Another hot topic of debate: should you unfollow an ex? I get absolutely slaughtered by my loved ones for not hitting unfollow. I’ve always taken the stance that knowledge is power, which to me, means if they’re about to get married, have a child or a sex change I would rather know and deal with it as fast as possible. Strike while the feels are still hot (or at least luke warm) is my answer. There’s no denying that there is something to be said for the “out of sight out of mind” strategy though as it seems to help your progress through visual denial. My cynicism around the block or delete philosophy hinges heavily on both the anxiety that “not knowing” can bring and of course the danger that the trusty old “let’s sweep it under the rug” mentality presents. Let’s be clear, with my concerns here. They’re not focused on negating the shock of seeing the ex love of your life happily married in their beige tinder box in 3 years time. Instead my concern is more the impact of what squashed feelings can have on you in years to come. In 6 years time when you’re sitting in the therapist chair trying to iron out your issues with commitment/cheating/possessiveness/jealousy/best friends of the opposite sex/home loans but don’t know where they could possibly stem from it becomes really frustrating that you need to dig so far into your emotional past to ensure your future relationships are successful, balanced and happy. Take it from me and deal with it all upfront. Yes, it can be messy and yes, there may be a few alcoholic beverages consumed out of coffee cups at inappropriate times in the name of healing (or masochism) but I believe that’s better than digging into dry baked earth trying to resurface rusty pipes.

Some juicy insights to end: The majority of you say that Instagram is not reflective of real feelings, yet with just a little bit of digging it was easy to dislodge little slices of raw emotion and authentic confusion attached to our otherwise nonchalant attitude towards our finger habits.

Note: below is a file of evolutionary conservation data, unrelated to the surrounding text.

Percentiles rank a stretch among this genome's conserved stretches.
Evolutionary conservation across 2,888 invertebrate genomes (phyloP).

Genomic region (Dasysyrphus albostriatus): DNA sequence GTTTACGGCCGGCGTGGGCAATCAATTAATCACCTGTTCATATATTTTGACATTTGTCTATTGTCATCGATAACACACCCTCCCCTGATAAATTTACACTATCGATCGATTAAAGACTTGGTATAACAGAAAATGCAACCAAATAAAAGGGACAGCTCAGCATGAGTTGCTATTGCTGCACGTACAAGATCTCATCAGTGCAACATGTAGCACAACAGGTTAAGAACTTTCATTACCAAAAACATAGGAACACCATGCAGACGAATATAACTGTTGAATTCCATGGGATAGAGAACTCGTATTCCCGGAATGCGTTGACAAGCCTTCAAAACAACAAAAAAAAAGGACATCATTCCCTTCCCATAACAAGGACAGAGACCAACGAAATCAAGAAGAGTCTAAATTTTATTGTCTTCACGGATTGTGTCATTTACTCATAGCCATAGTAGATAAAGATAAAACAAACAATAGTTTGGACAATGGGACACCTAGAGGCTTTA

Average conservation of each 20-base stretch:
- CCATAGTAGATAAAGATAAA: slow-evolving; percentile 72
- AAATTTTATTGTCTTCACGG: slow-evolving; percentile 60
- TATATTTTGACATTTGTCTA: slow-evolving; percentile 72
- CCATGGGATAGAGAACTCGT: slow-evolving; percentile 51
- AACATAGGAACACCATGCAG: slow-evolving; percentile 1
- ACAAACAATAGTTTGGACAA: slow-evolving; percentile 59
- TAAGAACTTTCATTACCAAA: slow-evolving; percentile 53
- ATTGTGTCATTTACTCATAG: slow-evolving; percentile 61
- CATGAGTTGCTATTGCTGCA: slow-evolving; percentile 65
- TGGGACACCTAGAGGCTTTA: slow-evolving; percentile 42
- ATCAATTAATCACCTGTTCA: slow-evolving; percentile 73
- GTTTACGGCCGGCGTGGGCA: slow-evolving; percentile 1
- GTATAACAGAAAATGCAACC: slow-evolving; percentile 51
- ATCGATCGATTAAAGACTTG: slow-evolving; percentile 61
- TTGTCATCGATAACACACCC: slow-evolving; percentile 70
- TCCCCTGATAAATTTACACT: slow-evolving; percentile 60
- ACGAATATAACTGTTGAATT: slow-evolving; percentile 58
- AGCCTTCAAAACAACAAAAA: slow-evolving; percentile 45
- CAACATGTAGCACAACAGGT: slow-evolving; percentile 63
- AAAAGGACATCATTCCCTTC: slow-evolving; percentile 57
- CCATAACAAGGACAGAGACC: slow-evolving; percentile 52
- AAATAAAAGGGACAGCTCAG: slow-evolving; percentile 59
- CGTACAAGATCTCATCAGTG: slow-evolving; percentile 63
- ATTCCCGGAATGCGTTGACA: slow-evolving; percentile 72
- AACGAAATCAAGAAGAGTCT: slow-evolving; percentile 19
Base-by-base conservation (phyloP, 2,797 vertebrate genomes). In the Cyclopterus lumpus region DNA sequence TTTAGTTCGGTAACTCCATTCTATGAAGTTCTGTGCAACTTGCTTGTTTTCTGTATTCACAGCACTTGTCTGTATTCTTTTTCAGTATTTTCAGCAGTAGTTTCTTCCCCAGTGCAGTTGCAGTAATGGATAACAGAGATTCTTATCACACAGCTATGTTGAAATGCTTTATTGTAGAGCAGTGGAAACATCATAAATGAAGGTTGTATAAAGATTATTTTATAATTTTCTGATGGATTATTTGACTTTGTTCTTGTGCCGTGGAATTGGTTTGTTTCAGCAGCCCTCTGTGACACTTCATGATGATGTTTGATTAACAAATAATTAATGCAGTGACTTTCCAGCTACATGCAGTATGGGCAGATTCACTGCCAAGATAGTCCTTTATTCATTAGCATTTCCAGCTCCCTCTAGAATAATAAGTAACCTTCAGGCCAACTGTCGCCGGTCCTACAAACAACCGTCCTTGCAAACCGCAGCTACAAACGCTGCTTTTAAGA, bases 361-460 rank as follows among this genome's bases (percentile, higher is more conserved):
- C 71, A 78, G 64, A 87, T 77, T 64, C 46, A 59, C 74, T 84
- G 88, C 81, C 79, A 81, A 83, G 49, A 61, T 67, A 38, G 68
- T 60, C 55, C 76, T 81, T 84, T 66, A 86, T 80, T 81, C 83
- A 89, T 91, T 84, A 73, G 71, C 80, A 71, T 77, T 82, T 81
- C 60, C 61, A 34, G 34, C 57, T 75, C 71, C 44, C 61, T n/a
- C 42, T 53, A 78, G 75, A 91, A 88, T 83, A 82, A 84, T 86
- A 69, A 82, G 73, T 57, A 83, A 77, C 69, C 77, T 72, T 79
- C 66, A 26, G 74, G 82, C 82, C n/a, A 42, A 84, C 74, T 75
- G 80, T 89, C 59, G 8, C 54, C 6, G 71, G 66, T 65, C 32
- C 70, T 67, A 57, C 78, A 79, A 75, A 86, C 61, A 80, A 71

Interestingly enough I find my engagement habits with those people I really care about more demonstrative by my consistent lack of viewership. I’m guilty of not regularly watching social media updates of friends that I have consistent, usually in-depth communication with, particularly true if they use social media as a marketing platform for work. This is possibly more reflective of my communication style than anything.

In my case block or unfollow features are used infrequently, and honestly it usually demonstrates genuine hurt if I need to temporarily remove someone for a visual reprieve.

Gatsbying” was my favourite lesson from this exercise. This is the tactic of creating/posting content intentionally in hope that it will grab the attention of your current partner, crush, lover or ex and unsurprisingly most of us admit to doing it. Just to make things further complicated the inverse Gatsbying effect has some feeling obliged NOT to post material that works with your brand (personal or other) because of the opinion of a lover or ex. I can relate to this as my love for Instagram stems more from creative output rather than consumption of content (though I do both obviously).


bottom of page